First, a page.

Because Wheeldon has hardly sketched the society in which this scandal takes place, its impact is difficult for a modern audience to appreciate. Osipova does her best to make us see that her trust in her portraitist has been violated. She buckles in shame at her public humiliation, stripped down to semi-nakedness. But then she carries herself with pride at the very end, as modern gallery-goers admire her image in the New York Met.
In reality, the admiration is for the artist, not the anonymous sitter, described as Madame X. In the ballet, Wheeldon has made her immortal and given her name back, based on research by Deborah Hay for her book about the painting. Provided you know the background and can identify the characters, the one-act ballet is intriguing, if not involving. It is let down by its music, a strident score by Mark-Anthony Turnage that draws attention to itself rather than the actions and emotions it accompanies.
Thank goodness, then, for Liam Scarlett’s Symphonic Dances to Rachmaninov’s orchestral creation of the same name. He wrote it in exile in America in 1940, intending it as a ballet score for Mikhail Fokine. Both had died before it could be choreographed. Scarlett has responded to the three movements with his own ideas, using Zenaida Yanowsky or Laura Morera as his enigmatic central figure throughout.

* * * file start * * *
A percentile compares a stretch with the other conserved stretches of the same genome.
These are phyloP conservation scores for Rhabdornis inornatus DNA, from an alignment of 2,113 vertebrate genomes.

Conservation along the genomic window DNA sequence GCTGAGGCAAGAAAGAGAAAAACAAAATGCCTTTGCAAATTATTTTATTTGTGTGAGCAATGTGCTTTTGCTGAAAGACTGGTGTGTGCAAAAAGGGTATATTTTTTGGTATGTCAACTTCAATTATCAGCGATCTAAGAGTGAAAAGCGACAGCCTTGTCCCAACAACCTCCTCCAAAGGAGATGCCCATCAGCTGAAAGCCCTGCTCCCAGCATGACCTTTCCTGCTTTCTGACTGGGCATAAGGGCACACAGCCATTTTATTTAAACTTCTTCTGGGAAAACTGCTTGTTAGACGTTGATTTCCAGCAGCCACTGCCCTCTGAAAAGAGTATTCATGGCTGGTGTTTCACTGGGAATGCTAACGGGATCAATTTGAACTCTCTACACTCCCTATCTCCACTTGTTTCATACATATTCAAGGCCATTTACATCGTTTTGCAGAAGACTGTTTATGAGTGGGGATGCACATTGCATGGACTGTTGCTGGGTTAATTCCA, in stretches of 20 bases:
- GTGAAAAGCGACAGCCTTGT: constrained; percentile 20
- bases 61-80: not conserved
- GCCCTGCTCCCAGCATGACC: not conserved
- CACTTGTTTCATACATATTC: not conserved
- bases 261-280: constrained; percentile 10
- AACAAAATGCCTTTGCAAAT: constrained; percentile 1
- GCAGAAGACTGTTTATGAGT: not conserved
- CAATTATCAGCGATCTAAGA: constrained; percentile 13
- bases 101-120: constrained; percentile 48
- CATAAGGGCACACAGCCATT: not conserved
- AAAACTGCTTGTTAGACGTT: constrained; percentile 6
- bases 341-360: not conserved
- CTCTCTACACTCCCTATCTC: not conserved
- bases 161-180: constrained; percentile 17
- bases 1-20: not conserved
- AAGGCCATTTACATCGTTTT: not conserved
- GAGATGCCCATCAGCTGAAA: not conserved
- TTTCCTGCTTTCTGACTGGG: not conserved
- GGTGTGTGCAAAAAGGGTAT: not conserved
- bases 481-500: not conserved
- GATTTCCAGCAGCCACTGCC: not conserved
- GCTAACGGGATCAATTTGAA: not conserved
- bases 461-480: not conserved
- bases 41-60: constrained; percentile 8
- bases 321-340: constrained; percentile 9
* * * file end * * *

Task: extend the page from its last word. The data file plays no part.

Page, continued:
Yanowsky, coming to the end of her 23-year long career with the Royal Ballet, has always had the ability to depict the inner life of a character, whether she incites trouble, admiration or adoration. In Symphonic Dances she’s a daemon, a compelling creature half way between goddess and human being. There’s no context, simply a cavernous space delineated by a grid of light (designed by David Flinn), changing with each movement of the music.